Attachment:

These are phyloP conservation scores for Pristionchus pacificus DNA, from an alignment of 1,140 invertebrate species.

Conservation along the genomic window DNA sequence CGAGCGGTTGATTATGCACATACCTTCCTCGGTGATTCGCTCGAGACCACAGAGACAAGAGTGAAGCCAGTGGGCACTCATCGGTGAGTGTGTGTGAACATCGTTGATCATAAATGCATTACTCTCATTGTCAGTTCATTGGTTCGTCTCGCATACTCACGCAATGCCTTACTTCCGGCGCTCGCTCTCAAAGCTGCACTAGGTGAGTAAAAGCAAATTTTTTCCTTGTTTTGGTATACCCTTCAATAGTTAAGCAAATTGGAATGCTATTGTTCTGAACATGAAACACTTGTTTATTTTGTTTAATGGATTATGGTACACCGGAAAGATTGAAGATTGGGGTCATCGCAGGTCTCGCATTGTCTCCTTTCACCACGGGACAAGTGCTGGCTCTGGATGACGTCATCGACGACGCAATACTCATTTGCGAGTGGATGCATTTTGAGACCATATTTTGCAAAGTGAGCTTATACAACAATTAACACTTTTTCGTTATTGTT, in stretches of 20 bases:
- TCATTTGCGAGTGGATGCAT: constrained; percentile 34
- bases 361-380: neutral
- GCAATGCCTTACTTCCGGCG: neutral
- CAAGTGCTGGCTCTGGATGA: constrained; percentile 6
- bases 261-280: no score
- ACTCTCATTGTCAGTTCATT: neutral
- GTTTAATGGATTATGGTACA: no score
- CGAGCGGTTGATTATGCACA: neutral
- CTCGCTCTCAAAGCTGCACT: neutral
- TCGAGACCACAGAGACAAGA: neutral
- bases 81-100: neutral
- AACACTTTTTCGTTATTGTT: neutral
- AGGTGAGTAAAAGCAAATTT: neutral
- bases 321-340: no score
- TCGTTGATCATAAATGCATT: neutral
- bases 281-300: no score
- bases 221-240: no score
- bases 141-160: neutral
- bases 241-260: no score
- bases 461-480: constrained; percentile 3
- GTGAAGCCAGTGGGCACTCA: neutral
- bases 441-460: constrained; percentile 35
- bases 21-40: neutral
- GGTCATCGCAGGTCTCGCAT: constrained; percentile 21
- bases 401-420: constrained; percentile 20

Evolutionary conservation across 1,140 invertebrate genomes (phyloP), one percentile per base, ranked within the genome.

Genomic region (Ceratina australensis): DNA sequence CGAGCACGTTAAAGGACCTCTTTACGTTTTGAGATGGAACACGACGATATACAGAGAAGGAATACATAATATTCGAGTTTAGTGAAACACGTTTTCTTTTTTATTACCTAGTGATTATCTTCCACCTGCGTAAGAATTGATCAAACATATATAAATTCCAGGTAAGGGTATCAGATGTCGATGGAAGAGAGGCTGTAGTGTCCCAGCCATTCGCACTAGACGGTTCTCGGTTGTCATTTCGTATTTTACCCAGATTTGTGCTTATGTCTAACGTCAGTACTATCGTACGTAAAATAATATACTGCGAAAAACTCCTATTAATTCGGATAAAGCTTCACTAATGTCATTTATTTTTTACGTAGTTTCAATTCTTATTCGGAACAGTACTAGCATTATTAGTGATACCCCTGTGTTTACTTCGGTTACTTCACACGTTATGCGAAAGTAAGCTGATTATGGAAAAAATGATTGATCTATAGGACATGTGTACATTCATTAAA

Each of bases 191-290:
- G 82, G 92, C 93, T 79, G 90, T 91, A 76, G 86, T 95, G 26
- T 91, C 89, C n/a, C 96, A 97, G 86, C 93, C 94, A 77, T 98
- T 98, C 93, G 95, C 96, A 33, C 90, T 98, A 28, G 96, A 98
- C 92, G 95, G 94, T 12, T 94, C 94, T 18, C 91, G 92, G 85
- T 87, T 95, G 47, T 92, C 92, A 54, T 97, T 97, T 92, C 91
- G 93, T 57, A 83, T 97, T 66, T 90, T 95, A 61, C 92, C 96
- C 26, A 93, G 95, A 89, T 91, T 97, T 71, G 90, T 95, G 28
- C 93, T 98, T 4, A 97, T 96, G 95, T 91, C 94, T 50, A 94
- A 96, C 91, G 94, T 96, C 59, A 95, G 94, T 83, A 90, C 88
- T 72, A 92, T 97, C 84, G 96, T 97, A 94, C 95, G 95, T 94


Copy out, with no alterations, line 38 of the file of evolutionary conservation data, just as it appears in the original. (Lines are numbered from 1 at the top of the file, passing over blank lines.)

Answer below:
- C 93, T 98, T 4, A 97, T 96, G 95, T 91, C 94, T 50, A 94